A common problem with for-in statements

For statements are great! There are little programming languages that don’t include a for of some sort. In it’s natural form it looks something like this:

for (int i = 0; i < 7; i++)
{
	// do something seven times
}

However, iOS developers (as well as Perl, Python, Ruby, Bash and many others) are most likely seeing it in a more convenient form:

for (NSObject* someObject in array)
{
	// do something with this object
}

This short version of the statement is just some synthax sugar that makes it easier to iterate over an array. It keeps developers from having to take care of array indexes. We use it so much that I'm starting to forget the original form.

That being said, sometimes this for-in statement falls short. Consider this scenario. You have an array full of the names of participants in an event. You want to iterate over all of them, but also need the given participant's position in the collection (it's index). This means that each time the body of the loop is reached, we are going to need the name and the index at which it appears in the original array. This is hard to do with a for-in. We have to use the basic form of for.

Swift to the rescue!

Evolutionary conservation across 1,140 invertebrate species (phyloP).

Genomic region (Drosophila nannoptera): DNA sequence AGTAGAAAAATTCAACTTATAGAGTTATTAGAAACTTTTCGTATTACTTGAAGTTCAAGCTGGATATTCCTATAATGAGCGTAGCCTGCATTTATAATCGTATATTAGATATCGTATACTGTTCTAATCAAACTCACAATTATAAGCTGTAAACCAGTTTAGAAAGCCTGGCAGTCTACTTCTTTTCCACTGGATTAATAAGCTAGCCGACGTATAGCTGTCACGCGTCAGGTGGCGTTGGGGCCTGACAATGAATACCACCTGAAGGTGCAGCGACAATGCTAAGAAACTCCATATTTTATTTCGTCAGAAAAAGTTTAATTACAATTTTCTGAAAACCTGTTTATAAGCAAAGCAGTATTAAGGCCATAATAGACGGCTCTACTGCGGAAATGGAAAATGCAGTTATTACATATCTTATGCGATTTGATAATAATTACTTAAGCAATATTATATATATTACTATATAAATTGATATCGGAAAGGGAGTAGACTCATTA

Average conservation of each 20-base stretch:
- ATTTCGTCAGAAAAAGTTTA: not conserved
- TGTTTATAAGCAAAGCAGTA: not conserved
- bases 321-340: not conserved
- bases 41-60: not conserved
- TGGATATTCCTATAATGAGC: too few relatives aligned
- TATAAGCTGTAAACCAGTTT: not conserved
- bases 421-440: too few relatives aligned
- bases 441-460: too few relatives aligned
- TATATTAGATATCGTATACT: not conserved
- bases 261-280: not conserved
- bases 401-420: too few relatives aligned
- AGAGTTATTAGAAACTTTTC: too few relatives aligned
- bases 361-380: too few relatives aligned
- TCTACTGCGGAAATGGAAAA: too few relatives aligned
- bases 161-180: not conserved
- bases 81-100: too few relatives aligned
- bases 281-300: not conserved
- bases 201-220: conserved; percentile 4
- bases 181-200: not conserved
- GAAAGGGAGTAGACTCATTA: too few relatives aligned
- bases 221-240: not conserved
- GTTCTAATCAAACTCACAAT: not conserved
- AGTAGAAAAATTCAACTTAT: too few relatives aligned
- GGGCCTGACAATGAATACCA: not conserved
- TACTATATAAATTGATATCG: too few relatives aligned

EDIT: As it turns out, there IS a way to achieve this in Objective-C. Thanks to Jurgis for acknowledging this in the comment section. His suggestion was to use the following code:

[array enumerateObjectsUsingBlock:^(id object, NSUInteger idx, BOOL *stop) {
	// do something with object
}];

It’s not as nice (synthactically) as the one you will see shortly, but it does work and with a good comment beside it, none of your collegues shouldn’t have any problem understanding it. Jurgis, thanks again for your comment!


For-in statements with indexes in Swift

Unfortunately, I don't think this feature has a name, so I'll just refer to it as for-in statements with indexes in Swift. It is a way to use Swift's common for-in construct, but also get an index everytime the loop's body is invoked. Using the example from the previous paragraph, it would look something like this:

for (index, participant) in enumerate(participants) {
	// index is the index within the array
	// participant is the real object contained in the array
}

Let's see what happened here:

  • The enumerate function is used in order to iterate through the array, but instead of just returing the next object, everytime it need to provide an item, it returns a tuple containing both the object and an integer containing the index at which that object was encountered.
  • Instead of using a single variable in order to control the loop, we have a whole tuple that will be filled with the data provided by the enumerate function above.
  • Everytime the we enter the loop's body, we have both the object and it's index to work with.

This is another exmaple of how Swift improves on the experience given to developers by Objective-C. It was a common problem for programmers to need an index while they iterate a collection, and for-in statements with indexes in Swift resolved that issue. This allows people to not only write less code, but also make it a lot more readable.

You can use the comment section below to discuss whether or not you have always wished you could easily have an index whenever you are working with the for-in loop and will you be using that new feature in Swift. Thanks for reading!